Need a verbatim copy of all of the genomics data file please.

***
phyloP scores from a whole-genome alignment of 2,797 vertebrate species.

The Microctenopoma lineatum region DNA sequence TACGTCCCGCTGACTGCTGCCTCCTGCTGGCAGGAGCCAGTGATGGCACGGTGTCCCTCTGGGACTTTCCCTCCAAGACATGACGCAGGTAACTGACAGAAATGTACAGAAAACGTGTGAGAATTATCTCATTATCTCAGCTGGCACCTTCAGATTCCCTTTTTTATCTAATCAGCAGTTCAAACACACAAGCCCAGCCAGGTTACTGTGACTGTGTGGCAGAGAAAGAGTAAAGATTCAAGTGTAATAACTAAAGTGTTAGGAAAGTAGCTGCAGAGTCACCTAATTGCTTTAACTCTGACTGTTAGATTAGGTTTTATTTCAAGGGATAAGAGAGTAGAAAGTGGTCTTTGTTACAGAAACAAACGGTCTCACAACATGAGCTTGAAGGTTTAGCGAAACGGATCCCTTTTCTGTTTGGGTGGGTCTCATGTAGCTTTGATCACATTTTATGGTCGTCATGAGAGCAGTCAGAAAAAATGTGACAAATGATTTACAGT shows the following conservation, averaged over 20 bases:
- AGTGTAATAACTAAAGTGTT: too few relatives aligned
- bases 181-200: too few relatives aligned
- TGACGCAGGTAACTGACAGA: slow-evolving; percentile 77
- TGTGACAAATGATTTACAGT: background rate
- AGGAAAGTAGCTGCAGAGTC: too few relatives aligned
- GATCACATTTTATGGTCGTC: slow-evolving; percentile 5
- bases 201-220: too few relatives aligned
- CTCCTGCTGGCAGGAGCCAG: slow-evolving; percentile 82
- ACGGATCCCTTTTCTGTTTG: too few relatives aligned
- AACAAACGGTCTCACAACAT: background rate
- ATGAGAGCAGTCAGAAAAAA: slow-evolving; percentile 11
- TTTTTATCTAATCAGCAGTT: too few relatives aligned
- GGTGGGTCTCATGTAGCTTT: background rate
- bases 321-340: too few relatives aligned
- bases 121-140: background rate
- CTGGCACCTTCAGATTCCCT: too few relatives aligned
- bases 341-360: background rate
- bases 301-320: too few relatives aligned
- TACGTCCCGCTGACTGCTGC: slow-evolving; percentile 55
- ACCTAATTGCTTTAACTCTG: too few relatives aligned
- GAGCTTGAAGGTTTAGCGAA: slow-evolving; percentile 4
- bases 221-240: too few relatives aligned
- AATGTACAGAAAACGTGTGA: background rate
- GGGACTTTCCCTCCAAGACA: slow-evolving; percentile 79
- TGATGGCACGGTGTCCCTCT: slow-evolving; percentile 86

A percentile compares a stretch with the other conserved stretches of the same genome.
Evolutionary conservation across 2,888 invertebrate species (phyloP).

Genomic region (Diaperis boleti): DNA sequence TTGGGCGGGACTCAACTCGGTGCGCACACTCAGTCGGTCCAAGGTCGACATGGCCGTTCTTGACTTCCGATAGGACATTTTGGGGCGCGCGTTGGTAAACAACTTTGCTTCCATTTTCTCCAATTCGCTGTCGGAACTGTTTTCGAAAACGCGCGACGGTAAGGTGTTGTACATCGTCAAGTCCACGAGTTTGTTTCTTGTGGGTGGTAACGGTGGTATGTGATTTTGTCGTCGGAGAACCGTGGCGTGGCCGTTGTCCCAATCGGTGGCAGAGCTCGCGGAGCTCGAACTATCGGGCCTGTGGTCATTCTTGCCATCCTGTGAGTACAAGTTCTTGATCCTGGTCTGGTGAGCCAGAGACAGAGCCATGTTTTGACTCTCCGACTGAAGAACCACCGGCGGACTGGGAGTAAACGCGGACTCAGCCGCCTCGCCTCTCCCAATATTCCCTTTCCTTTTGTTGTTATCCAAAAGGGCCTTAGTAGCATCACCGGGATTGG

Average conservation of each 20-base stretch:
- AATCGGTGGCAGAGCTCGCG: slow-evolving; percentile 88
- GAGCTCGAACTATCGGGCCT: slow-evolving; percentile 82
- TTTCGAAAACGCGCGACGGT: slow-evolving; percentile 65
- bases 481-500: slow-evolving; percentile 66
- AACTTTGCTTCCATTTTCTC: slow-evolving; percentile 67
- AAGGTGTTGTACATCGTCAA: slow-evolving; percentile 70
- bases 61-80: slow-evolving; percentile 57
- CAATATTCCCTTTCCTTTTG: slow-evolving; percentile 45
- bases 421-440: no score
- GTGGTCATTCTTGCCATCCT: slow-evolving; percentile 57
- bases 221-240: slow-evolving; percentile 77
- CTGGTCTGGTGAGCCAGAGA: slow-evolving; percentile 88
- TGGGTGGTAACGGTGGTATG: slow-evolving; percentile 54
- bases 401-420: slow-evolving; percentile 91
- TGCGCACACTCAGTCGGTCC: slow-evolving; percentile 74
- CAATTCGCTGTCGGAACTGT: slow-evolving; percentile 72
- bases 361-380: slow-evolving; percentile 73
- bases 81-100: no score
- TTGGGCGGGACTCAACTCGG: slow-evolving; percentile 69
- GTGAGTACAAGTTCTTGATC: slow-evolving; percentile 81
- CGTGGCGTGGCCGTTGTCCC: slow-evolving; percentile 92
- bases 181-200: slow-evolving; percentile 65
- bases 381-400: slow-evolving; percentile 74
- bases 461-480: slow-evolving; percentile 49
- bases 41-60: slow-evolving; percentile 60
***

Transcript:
phyloP scores from a whole-genome alignment of 2,797 vertebrate species.

The Microctenopoma lineatum region DNA sequence TACGTCCCGCTGACTGCTGCCTCCTGCTGGCAGGAGCCAGTGATGGCACGGTGTCCCTCTGGGACTTTCCCTCCAAGACATGACGCAGGTAACTGACAGAAATGTACAGAAAACGTGTGAGAATTATCTCATTATCTCAGCTGGCACCTTCAGATTCCCTTTTTTATCTAATCAGCAGTTCAAACACACAAGCCCAGCCAGGTTACTGTGACTGTGTGGCAGAGAAAGAGTAAAGATTCAAGTGTAATAACTAAAGTGTTAGGAAAGTAGCTGCAGAGTCACCTAATTGCTTTAACTCTGACTGTTAGATTAGGTTTTATTTCAAGGGATAAGAGAGTAGAAAGTGGTCTTTGTTACAGAAACAAACGGTCTCACAACATGAGCTTGAAGGTTTAGCGAAACGGATCCCTTTTCTGTTTGGGTGGGTCTCATGTAGCTTTGATCACATTTTATGGTCGTCATGAGAGCAGTCAGAAAAAATGTGACAAATGATTTACAGT shows the following conservation, averaged over 20 bases:
- AGTGTAATAACTAAAGTGTT: too few relatives aligned
- bases 181-200: too few relatives aligned
- TGACGCAGGTAACTGACAGA: slow-evolving; percentile 77
- TGTGACAAATGATTTACAGT: background rate
- AGGAAAGTAGCTGCAGAGTC: too few relatives aligned
- GATCACATTTTATGGTCGTC: slow-evolving; percentile 5
- bases 201-220: too few relatives aligned
- CTCCTGCTGGCAGGAGCCAG: slow-evolving; percentile 82
- ACGGATCCCTTTTCTGTTTG: too few relatives aligned
- AACAAACGGTCTCACAACAT: background rate
- ATGAGAGCAGTCAGAAAAAA: slow-evolving; percentile 11
- TTTTTATCTAATCAGCAGTT: too few relatives aligned
- GGTGGGTCTCATGTAGCTTT: background rate
- bases 321-340: too few relatives aligned
- bases 121-140: background rate
- CTGGCACCTTCAGATTCCCT: too few relatives aligned
- bases 341-360: background rate
- bases 301-320: too few relatives aligned
- TACGTCCCGCTGACTGCTGC: slow-evolving; percentile 55
- ACCTAATTGCTTTAACTCTG: too few relatives aligned
- GAGCTTGAAGGTTTAGCGAA: slow-evolving; percentile 4
- bases 221-240: too few relatives aligned
- AATGTACAGAAAACGTGTGA: background rate
- GGGACTTTCCCTCCAAGACA: slow-evolving; percentile 79
- TGATGGCACGGTGTCCCTCT: slow-evolving; percentile 86

A percentile compares a stretch with the other conserved stretches of the same genome.
Evolutionary conservation across 2,888 invertebrate species (phyloP).

Genomic region (Diaperis boleti): DNA sequence TTGGGCGGGACTCAACTCGGTGCGCACACTCAGTCGGTCCAAGGTCGACATGGCCGTTCTTGACTTCCGATAGGACATTTTGGGGCGCGCGTTGGTAAACAACTTTGCTTCCATTTTCTCCAATTCGCTGTCGGAACTGTTTTCGAAAACGCGCGACGGTAAGGTGTTGTACATCGTCAAGTCCACGAGTTTGTTTCTTGTGGGTGGTAACGGTGGTATGTGATTTTGTCGTCGGAGAACCGTGGCGTGGCCGTTGTCCCAATCGGTGGCAGAGCTCGCGGAGCTCGAACTATCGGGCCTGTGGTCATTCTTGCCATCCTGTGAGTACAAGTTCTTGATCCTGGTCTGGTGAGCCAGAGACAGAGCCATGTTTTGACTCTCCGACTGAAGAACCACCGGCGGACTGGGAGTAAACGCGGACTCAGCCGCCTCGCCTCTCCCAATATTCCCTTTCCTTTTGTTGTTATCCAAAAGGGCCTTAGTAGCATCACCGGGATTGG

Average conservation of each 20-base stretch:
- AATCGGTGGCAGAGCTCGCG: slow-evolving; percentile 88
- GAGCTCGAACTATCGGGCCT: slow-evolving; percentile 82
- TTTCGAAAACGCGCGACGGT: slow-evolving; percentile 65
- bases 481-500: slow-evolving; percentile 66
- AACTTTGCTTCCATTTTCTC: slow-evolving; percentile 67
- AAGGTGTTGTACATCGTCAA: slow-evolving; percentile 70
- bases 61-80: slow-evolving; percentile 57
- CAATATTCCCTTTCCTTTTG: slow-evolving; percentile 45
- bases 421-440: no score
- GTGGTCATTCTTGCCATCCT: slow-evolving; percentile 57
- bases 221-240: slow-evolving; percentile 77
- CTGGTCTGGTGAGCCAGAGA: slow-evolving; percentile 88
- TGGGTGGTAACGGTGGTATG: slow-evolving; percentile 54
- bases 401-420: slow-evolving; percentile 91
- TGCGCACACTCAGTCGGTCC: slow-evolving; percentile 74
- CAATTCGCTGTCGGAACTGT: slow-evolving; percentile 72
- bases 361-380: slow-evolving; percentile 73
- bases 81-100: no score
- TTGGGCGGGACTCAACTCGG: slow-evolving; percentile 69
- GTGAGTACAAGTTCTTGATC: slow-evolving; percentile 81
- CGTGGCGTGGCCGTTGTCCC: slow-evolving; percentile 92
- bases 181-200: slow-evolving; percentile 65
- bases 381-400: slow-evolving; percentile 74
- bases 461-480: slow-evolving; percentile 49
- bases 41-60: slow-evolving; percentile 60